ReactiveUI is developed under an OSI-approved open source license, making it freely usable and distributable, even for commercial use. Because of our Open Collective model for funding and transparency, we are able to funnel support and funds through to our contributors and community. We ❤ the people who are involved in this project, and we’d love to have you on board, especially if you are just getting started or have never contributed to open-source before.
So here's to you, lovely person who wants to join us — this is how you can support us:
and there are lots and lots of people who would love to contribute to Open Source, but don't know how.
So what is missing? There is a huge difference between welcoming Pull Requests and creating a contributor-friendly community. That's why ReactiveUI maintains a curated backlog of tasks for people who have never contributed to the project before or are completely new to open-source. Often it takes more time to prepare these tasks than to actually implement them. We do this because of the message it sends to someone who is new to the project. It shows that we clearly care about people coming here, that we want them to succeed and that we are here to help. We invest in you, in hope that you will stick around and pay it forward when you are ready.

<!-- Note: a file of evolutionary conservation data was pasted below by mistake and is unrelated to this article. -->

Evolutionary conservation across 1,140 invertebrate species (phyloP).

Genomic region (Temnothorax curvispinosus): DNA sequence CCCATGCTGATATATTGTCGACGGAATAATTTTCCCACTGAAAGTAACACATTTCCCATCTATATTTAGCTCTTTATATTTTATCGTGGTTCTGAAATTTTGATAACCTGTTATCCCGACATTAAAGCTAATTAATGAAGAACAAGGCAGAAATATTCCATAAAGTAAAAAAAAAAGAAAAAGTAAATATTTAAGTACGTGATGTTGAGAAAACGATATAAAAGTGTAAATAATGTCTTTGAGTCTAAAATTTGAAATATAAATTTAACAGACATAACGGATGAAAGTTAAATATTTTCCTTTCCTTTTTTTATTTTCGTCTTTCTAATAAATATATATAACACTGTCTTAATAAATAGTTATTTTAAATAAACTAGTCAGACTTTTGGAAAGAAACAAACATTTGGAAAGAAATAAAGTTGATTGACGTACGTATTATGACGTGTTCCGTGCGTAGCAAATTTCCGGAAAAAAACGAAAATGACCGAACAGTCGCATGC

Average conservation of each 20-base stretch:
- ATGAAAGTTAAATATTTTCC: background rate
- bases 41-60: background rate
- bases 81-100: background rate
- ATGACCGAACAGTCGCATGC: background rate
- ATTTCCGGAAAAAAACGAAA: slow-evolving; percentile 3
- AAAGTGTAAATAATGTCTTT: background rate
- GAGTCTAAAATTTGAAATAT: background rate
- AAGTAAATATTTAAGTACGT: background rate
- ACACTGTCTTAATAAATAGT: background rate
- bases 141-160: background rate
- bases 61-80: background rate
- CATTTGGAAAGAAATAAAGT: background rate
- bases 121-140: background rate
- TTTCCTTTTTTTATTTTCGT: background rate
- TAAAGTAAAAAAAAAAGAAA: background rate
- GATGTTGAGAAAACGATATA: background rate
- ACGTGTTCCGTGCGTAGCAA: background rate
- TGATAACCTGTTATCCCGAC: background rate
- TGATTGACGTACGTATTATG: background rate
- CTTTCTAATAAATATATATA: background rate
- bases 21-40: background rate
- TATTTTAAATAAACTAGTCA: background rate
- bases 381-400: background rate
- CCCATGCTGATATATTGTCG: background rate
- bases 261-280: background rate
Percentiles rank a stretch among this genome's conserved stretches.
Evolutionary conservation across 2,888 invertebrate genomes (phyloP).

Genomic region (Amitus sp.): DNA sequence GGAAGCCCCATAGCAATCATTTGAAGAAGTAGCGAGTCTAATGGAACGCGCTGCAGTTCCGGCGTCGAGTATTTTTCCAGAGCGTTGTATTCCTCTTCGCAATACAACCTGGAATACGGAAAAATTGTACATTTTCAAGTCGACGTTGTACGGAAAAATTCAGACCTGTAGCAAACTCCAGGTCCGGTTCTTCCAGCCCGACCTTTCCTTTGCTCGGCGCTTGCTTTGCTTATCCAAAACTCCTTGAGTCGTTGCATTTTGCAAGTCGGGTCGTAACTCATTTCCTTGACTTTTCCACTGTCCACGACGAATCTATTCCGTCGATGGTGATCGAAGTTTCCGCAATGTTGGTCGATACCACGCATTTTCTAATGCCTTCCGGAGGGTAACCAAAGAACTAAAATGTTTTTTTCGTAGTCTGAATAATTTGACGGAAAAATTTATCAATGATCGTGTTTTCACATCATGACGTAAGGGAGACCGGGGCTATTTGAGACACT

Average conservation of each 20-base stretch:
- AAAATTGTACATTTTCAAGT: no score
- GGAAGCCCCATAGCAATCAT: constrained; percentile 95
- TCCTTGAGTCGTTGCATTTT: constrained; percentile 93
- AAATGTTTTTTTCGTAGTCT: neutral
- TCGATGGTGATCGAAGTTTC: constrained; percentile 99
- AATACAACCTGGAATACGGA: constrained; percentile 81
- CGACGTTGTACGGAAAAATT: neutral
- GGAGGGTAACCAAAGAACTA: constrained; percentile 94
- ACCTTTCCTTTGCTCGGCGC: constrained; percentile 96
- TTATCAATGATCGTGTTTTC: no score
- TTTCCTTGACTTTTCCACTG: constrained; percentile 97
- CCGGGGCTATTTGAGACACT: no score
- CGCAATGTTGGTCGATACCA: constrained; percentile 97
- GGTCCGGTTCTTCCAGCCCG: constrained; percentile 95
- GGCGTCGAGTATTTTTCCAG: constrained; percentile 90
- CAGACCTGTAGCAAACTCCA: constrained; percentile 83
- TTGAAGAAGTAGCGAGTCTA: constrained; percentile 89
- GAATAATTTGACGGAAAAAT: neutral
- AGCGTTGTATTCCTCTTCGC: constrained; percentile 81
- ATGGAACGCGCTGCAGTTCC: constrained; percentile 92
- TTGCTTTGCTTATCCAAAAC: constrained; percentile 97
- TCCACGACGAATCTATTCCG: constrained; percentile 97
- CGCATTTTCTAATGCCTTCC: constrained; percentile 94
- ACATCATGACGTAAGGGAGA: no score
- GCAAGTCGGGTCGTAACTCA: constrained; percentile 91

If you’re being harassed, noticed someone else being harassed, or have any other concerns, please contact us immediately. Your reports will be taken seriously and will not be dismissed or argued with. All members, committers and volunteers in this community are required to act according to the Code of Conduct. These guidelines help steer our interactions and strive to keep ReactiveUI a positive, growing project, community and help us provide and ensure a safe environment for everyone. When referring to a group of people, we aim to use gender-neutral terms like “team”, “folks”, “everyone”. (For details, we recommend this post).